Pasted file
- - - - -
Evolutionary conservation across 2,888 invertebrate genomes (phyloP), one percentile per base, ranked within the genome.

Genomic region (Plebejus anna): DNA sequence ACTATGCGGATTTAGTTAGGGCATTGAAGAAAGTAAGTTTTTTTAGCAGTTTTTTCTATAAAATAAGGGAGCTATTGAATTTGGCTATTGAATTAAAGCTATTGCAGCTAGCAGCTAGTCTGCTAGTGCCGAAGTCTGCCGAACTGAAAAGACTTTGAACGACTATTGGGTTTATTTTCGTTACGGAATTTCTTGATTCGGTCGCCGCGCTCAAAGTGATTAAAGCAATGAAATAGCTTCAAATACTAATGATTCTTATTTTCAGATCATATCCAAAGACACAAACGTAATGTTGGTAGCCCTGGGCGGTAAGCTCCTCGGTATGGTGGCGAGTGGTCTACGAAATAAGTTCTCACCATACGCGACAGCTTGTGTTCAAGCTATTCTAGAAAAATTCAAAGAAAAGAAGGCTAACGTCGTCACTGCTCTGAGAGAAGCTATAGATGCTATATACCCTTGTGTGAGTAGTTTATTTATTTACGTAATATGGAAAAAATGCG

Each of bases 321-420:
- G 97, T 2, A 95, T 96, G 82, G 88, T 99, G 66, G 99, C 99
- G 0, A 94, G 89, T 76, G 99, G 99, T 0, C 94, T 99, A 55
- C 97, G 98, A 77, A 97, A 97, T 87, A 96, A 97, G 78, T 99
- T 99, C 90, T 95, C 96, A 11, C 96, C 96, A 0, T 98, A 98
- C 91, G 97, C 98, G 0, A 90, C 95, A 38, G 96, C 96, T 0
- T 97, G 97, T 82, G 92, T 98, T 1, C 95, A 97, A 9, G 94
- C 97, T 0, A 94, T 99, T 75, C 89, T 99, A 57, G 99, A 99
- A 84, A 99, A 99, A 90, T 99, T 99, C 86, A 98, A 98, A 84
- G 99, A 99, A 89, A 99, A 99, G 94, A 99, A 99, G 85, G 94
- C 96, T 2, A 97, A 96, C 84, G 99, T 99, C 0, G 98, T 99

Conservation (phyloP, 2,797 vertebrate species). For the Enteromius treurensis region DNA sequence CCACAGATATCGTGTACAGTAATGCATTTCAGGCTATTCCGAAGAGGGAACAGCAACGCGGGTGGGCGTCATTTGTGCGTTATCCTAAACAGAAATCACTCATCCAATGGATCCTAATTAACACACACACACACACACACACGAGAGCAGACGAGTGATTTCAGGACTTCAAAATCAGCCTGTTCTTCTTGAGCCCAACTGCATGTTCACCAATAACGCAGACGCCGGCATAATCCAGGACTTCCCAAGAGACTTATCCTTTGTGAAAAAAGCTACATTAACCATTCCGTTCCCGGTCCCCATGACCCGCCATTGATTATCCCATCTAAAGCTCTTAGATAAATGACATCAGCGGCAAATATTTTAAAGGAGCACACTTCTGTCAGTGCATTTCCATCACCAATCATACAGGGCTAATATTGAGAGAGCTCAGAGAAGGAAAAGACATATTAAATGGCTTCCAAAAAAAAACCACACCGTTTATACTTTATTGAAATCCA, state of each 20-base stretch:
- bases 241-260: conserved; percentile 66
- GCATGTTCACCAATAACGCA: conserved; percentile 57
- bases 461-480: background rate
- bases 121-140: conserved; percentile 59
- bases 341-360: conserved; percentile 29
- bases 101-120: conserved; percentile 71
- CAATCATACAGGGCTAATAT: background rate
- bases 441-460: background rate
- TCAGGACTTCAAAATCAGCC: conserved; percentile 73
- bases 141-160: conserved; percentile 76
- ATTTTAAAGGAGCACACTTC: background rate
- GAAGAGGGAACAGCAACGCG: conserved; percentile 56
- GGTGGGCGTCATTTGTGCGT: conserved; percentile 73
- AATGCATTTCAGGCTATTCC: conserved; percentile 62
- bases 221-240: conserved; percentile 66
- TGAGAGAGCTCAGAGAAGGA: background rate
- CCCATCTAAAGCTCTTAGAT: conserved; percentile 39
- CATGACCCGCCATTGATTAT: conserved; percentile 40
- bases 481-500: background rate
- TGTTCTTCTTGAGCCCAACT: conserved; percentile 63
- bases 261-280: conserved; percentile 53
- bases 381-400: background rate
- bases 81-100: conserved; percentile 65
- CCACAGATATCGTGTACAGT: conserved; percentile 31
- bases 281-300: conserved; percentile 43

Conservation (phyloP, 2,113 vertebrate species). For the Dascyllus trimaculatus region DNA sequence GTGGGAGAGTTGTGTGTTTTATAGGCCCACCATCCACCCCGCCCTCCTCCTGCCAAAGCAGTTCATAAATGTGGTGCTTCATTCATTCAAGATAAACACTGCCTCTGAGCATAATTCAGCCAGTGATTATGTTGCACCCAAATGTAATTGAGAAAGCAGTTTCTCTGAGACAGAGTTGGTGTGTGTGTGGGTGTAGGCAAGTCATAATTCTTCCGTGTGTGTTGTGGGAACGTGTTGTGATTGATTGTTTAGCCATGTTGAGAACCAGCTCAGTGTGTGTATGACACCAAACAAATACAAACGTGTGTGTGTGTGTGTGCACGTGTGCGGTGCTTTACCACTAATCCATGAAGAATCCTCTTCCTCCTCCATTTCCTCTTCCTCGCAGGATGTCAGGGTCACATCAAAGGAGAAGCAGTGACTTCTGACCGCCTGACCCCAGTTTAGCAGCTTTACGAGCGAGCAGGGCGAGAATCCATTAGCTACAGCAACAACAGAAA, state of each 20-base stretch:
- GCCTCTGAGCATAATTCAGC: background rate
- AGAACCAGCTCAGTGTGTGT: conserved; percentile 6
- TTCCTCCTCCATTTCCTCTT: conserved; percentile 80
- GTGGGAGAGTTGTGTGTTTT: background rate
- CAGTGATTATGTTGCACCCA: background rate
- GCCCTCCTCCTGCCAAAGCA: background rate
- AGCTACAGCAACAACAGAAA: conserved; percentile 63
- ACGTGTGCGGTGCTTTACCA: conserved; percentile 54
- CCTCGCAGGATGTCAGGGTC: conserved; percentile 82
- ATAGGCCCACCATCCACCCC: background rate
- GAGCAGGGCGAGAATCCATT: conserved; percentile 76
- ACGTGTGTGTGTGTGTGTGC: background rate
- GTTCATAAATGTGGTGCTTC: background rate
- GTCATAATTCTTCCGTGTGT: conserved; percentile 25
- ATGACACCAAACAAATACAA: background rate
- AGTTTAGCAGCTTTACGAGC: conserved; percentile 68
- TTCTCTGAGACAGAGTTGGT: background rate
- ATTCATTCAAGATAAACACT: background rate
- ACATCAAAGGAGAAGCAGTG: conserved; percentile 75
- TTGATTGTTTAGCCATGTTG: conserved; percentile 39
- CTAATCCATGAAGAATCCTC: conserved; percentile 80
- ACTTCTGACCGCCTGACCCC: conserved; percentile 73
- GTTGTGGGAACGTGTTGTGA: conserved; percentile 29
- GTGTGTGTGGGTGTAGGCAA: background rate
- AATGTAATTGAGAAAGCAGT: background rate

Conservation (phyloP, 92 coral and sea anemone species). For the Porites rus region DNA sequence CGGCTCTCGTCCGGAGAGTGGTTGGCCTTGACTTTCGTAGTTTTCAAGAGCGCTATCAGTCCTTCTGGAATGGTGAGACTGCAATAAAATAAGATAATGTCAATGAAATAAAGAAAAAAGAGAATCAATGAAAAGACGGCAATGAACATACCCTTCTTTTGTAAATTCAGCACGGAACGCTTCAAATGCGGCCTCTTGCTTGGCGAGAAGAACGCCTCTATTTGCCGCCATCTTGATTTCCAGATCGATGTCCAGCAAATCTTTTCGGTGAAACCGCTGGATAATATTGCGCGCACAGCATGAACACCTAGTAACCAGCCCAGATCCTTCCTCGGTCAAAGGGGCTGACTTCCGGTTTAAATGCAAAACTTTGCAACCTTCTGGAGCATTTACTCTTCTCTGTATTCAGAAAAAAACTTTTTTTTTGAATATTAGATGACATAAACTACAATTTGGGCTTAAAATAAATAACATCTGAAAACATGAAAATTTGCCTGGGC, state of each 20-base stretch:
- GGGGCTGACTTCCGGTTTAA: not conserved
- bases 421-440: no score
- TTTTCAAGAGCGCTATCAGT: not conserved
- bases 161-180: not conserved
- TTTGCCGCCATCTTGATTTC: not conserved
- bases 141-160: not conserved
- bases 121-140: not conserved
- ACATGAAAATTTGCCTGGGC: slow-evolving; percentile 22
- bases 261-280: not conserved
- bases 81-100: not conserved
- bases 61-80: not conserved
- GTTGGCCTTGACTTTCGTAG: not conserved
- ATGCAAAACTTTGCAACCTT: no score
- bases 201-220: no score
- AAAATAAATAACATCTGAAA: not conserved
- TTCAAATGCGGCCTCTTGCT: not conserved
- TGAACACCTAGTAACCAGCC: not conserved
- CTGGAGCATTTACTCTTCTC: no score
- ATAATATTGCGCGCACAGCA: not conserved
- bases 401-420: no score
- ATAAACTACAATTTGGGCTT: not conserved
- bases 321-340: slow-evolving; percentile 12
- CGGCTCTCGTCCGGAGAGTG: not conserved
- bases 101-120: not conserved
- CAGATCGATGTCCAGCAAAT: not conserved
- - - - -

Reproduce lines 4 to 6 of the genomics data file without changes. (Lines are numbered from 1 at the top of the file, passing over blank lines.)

- G 97, T 2, A 95, T 96, G 82, G 88, T 99, G 66, G 99, C 99
- G 0, A 94, G 89, T 76, G 99, G 99, T 0, C 94, T 99, A 55
- C 97, G 98, A 77, A 97, A 97, T 87, A 96, A 97, G 78, T 99